Fresh St. Farms store by King Retail Solutions, Surrey – Canada

July 17th, 2014 by retail design blog

The design for Fresh St. Farms by retail design firm King Retail Solutions (“KRS”) purposely avoids perfection in order to complement the store’s local, fresh, affordable food offering for urban shoppers. With that in mind, KRS designed in “mistakes” (moments of imperfection, homespun twists in merchandising and layout) that give the entire space a character that is a little bit farmer’s market, a little bit street market, and very much authentic.

Flipping the normal grocery store ratio of fresh-to-everything else on its head. This store is small, about 1/3 the size of an average grocery store, and we knew we needed it to have just as much product as a big store, but with loads of fresh produce, loads of cheese and meat and dairy, multiple fresh prepared options, and we needed to pack it in, in a way that was easy for the retailer to operate. The goal here was to create a modern farmers market experience and marry in all the essentials shoppers look for in their local grocery store.

Décor and imagery are harnessed to serve as directional signage often in the place of large text signs. For example, impact pieces such as massive cheese wheels and a hand-painted trophy marlin add to the store’s charm and intuitively guide shoppers’ to these cases.

The perimeter shops each feel separate, with different casework by section, but use the same language (a common tone). Behind the scenes, though, Fresh St. Farms’ staff is able to flex from one area to the other quickly and easily, as there is open flow through from “shop” to “shop”.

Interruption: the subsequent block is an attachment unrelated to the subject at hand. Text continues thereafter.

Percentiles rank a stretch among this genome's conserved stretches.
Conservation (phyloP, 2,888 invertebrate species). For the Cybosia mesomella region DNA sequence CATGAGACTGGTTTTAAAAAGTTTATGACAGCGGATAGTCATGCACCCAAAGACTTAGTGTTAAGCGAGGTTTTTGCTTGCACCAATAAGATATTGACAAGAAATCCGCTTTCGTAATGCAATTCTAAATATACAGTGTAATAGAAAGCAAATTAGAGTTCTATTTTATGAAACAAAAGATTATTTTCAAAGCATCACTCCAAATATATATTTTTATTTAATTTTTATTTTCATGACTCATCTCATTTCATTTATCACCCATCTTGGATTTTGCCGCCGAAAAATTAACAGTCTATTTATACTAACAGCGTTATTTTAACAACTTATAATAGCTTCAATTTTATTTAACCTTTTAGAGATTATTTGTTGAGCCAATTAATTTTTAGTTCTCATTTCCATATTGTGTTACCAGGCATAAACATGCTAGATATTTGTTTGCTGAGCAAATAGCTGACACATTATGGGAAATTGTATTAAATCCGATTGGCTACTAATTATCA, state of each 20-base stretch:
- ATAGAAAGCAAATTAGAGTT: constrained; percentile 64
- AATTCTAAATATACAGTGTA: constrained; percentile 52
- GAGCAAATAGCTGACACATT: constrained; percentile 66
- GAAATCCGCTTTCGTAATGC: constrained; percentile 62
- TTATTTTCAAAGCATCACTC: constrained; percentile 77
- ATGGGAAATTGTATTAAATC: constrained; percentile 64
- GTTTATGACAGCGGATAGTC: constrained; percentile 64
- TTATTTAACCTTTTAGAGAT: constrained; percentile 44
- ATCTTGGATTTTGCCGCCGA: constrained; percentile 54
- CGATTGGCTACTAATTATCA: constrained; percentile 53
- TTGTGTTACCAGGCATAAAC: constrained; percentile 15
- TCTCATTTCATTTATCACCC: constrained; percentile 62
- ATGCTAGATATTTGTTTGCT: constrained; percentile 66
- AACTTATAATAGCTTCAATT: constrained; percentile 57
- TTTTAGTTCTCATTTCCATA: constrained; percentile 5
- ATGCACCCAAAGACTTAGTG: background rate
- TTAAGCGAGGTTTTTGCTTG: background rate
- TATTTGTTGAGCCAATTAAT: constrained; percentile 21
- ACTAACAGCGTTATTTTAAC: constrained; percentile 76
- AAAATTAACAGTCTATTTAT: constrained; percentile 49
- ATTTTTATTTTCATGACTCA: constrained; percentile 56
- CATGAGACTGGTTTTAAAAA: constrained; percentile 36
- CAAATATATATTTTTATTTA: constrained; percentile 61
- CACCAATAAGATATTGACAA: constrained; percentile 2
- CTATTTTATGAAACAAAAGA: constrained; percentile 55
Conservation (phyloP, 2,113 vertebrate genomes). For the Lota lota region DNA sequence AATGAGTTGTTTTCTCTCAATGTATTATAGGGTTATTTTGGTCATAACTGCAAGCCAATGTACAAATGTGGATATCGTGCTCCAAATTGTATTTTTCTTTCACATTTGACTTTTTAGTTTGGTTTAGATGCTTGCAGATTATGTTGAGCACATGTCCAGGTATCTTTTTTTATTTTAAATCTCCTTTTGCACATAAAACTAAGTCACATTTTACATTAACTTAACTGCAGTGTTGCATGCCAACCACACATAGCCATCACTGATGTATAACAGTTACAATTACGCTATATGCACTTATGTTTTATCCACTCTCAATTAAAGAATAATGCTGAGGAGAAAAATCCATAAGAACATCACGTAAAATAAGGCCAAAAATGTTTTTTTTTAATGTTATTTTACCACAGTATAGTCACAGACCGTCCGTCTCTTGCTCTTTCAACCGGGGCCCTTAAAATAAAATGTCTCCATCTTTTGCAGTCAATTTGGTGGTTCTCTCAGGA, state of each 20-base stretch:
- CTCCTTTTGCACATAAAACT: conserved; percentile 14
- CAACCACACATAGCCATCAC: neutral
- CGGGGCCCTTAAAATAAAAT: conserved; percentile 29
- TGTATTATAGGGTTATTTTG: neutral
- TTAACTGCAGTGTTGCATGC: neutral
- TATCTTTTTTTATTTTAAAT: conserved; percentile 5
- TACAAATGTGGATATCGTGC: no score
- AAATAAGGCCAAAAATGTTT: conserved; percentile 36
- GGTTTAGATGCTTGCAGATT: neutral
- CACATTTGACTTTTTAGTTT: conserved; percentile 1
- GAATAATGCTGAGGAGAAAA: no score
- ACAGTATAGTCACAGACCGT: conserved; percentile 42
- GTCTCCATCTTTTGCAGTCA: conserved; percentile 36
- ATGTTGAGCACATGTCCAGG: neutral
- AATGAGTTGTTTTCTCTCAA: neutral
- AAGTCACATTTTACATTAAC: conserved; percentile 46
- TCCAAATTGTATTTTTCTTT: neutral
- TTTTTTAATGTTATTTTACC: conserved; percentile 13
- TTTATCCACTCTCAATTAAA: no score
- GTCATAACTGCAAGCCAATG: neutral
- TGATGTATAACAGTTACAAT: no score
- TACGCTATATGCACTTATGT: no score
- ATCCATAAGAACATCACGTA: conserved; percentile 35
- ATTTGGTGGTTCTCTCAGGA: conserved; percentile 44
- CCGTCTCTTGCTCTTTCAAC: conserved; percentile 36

The store plan is open such that from any spot within the store there is a clear field of vision and easy footpath to all other departments. No walking up and down aisles, craning your neck, hunting for pasta (for example). Low-profile displays, large ceilings, and grand-gesture departmental signage allow the shopper to know exactly where they are and how to get to everything else they need throughout the path to purchase.

Theatrics also play a unique role in the unique store culture. An actual short-order chef mans the burger grill which is gaining a reputation as one of the best burgers in town. A working fireplace adds warmth to the café seating area. And rather than light up available check-out stands, big, beautiful cowbells are hand-rung.

The store uses classic urban materials: real sliced brick, subway tile, reclaimed local wood, a small boutique coffee roaster that roasts, in-store, over 50 pounds of coffee a week, décor touches such as paper-thin mottled copper siding, and concrete floors that are dug through, trenched, filled, cracked, polished and sealed. Savvy use of fauxed materials include buck-shot and burnt directional posters in Frozen foods department as well as wide-rib exterior siding (galvanized and fauxed with tracking numbers to appear as repurposed shipping crate walls when it became apparent the weight of actually repurposed shipping crate walls would be prohibitive).

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